How viable are small reactors given the existing license fee structure? Would each reactor require its own license at the current going rate? How would that undercut plant economics? I can see that being a barrier to deployment if each small reactor has to pay the same fee as a 1200 MWe unit. If a utility wanted to put eight SMRs on one site, would they get dinged for eight separate license fees?
It should be Federally mandated by Congress that 90% of all electricity produced by a utility in the US should come from carbon neutral resources by 2030 (50% by 2020).

Utilities would have a variety of options to meet the Congressional mandate (nuclear, wind, solar, biomwaste, etc.)

A 15% sin tax should be charged on all electricity produced by any US utility that fails to reach these mandated levels.

Marcel F. Williams
Anonymous said…
NRC and industry are still working on how modules and other SMR licensing issues would be handled. But reactor licensing and regulatory costs are not nearly high enough to make or break an SMR project, even if the modules were treated as separate reactors.
gmax137 said…
The annual license fee is $4,766,000 for a power reactor (see 10CFR171.15(b)(1)). For the 180MWe B&W unit that's 0.3 cents/kw-hr minimum (assuming it ran 24x7x365). That's a substantial operational cost given the margins. Compare to 0.05 cents/kw-hr for the 1200 MWe unit. Or, consider that 4.8 million could payroll a staff of 40+ employees.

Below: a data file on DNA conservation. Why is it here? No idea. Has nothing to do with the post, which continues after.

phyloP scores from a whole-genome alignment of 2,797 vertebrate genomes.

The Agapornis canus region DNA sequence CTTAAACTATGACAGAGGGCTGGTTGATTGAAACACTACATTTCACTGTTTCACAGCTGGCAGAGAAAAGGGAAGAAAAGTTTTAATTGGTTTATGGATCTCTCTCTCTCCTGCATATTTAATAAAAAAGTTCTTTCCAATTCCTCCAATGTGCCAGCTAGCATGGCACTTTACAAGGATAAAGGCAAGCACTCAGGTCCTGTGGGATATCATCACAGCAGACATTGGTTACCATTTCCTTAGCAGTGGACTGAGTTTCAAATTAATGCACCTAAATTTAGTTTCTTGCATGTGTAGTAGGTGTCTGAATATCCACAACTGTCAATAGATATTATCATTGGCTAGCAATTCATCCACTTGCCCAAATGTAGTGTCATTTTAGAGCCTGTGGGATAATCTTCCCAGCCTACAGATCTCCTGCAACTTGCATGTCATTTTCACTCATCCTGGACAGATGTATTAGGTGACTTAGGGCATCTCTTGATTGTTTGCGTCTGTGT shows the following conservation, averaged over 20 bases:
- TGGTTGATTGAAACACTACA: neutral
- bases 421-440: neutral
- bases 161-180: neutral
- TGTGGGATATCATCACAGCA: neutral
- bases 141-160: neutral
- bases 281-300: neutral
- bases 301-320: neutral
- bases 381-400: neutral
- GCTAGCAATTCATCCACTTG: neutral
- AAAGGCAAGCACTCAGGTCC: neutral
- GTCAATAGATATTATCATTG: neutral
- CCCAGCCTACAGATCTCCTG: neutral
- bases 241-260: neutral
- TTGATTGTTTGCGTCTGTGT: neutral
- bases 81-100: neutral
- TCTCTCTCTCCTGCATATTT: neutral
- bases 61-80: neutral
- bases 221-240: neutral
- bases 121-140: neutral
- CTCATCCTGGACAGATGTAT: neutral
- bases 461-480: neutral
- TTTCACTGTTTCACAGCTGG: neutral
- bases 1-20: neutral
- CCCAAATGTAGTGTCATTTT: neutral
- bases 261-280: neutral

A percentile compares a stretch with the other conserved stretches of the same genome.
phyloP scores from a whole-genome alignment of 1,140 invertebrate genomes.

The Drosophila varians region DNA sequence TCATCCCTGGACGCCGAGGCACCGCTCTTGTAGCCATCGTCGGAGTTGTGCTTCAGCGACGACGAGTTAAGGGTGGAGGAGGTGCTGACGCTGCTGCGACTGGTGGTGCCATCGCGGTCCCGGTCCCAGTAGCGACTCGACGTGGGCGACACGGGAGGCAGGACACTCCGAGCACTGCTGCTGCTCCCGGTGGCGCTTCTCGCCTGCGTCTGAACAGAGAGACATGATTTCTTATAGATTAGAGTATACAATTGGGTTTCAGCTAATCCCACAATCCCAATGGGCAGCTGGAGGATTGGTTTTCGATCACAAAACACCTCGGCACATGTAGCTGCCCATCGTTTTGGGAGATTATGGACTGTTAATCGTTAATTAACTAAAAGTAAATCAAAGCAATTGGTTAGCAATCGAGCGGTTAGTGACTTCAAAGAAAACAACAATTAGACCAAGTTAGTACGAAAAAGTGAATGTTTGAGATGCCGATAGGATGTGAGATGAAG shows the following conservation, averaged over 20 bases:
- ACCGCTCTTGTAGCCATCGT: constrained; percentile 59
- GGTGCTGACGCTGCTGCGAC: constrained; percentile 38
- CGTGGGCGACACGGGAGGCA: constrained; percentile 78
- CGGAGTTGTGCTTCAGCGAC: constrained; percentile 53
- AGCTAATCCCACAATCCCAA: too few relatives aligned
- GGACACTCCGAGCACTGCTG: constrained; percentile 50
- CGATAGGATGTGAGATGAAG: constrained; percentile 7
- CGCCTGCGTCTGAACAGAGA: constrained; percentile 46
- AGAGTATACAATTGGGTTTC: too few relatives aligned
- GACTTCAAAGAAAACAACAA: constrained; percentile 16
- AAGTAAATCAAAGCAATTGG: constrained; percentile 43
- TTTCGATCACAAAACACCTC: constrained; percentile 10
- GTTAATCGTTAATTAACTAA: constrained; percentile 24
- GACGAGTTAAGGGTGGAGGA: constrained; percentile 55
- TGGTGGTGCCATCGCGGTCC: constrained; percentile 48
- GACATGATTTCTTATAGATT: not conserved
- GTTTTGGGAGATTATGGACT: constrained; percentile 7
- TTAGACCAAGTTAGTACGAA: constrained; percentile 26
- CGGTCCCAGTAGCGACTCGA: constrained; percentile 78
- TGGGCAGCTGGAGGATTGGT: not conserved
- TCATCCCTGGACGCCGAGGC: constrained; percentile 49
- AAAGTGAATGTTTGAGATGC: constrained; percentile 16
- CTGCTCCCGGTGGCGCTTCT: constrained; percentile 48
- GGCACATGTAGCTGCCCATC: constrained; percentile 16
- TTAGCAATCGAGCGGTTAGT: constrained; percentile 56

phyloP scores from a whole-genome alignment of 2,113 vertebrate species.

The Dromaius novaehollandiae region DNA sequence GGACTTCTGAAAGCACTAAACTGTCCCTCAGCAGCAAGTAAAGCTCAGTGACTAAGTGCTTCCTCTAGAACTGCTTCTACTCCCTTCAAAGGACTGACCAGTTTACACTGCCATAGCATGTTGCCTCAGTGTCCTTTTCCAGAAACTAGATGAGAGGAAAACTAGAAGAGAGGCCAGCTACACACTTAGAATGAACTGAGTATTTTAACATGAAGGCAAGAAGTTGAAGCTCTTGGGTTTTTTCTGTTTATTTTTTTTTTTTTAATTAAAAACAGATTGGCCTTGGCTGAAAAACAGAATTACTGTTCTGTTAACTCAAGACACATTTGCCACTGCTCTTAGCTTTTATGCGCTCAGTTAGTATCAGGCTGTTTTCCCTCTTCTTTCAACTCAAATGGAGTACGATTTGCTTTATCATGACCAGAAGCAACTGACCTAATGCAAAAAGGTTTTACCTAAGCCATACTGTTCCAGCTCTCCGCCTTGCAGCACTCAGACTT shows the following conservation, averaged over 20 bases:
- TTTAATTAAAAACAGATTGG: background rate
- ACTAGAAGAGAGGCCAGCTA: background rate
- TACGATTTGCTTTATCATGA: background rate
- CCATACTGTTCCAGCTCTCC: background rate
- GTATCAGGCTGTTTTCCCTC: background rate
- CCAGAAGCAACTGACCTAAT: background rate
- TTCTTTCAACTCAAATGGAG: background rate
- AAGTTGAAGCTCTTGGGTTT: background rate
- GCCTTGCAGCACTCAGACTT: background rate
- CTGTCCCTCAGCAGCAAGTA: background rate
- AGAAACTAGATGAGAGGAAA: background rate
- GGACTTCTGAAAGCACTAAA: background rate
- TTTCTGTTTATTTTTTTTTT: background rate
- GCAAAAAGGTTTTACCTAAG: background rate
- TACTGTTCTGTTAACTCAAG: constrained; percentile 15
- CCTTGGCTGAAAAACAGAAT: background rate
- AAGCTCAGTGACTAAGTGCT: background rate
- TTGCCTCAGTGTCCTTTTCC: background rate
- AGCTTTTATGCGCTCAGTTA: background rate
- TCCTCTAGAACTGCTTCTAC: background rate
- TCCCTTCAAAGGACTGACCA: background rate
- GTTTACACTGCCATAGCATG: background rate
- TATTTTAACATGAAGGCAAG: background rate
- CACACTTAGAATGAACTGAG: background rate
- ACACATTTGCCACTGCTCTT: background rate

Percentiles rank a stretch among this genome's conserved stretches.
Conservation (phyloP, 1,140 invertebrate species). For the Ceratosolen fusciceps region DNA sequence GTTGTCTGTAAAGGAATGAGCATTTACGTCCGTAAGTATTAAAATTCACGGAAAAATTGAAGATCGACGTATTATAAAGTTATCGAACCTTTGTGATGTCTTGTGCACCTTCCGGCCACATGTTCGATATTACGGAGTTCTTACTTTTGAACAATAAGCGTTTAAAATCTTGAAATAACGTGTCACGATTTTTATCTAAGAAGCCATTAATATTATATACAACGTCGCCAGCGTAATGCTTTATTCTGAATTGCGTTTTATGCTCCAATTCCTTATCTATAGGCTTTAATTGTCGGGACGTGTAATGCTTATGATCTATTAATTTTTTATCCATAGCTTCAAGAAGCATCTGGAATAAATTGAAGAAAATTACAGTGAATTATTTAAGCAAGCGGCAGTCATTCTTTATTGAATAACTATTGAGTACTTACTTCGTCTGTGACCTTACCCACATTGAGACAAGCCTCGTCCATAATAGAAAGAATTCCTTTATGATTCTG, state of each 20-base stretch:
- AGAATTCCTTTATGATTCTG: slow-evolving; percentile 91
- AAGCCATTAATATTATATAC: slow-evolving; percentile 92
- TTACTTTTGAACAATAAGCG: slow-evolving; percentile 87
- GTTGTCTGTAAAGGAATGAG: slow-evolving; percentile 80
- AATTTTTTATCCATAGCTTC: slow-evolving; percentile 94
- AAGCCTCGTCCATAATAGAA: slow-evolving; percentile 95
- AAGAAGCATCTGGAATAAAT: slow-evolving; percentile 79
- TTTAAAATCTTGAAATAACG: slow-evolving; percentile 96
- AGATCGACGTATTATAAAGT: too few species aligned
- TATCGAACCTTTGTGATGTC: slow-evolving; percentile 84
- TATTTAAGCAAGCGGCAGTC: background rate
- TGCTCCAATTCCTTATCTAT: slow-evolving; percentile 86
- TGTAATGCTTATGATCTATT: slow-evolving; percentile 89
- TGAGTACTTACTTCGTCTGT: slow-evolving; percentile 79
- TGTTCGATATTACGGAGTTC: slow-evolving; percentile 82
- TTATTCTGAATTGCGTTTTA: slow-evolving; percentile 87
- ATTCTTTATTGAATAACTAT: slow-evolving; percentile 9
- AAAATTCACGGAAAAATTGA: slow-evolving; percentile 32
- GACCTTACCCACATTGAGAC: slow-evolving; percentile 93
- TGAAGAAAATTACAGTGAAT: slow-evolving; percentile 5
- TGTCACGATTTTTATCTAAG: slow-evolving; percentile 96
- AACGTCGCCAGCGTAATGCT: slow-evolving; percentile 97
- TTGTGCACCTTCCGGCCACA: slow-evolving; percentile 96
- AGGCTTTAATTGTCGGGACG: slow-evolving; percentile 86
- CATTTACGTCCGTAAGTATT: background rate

Anonymous said…
Remember that it's not just the annual licensing fee that drags you down. You need overhead to maintain those licenses. If issues come up requiring license amendments, you have to engage staff to ride herd on those and interact with the NRC to push those through. Then there is the hourly NRC staff time charge, which I'm sure the NRC will be glad to multiply by the number of separate licenses you have. If you multiply all those things by the number of licenses you're holding, you quickly get overwhelmed by licensamania.

My point is that there has to be some give on the regulatory side if this is going to happen. If we are truly to have a re-birth of this technology, throwing up more institutional barriers to making it happen is not helpful, and simply plays into the hands of the intervenors.
Anonymous said…
4.8 million a year is nothing compared to the 1 billion in up front licensing it costs before you can even move the first shovel of dirt. At 125MW that would mean $8000/kw just in licensing costs which means the plant is uneconomical before construction even begins.
Anonymous said…
Source for $1 billion in licensing costs for a new nuclear plant, please? that's a wildly high figure, nearly 15% of total capital costs. I've seen estimates closer to $20-30 million for navigating NRC's newer Part 52 process to get a COL.
Engineer-Poet said…
"Source for $1 billion in licensing costs for a new nuclear plant, please?"

I believe that's the estimate for the first-of-a-kind of a new type of reactor (meaning, not a PWR or BWR cooled by light water).  This is why the S-PRISM may go to Britain, and the FOAK production-scale molten-salt reactor will either be for the Defense department (outside NRC authority) or overseas as well.
Anonymous said…
Still waiting on a source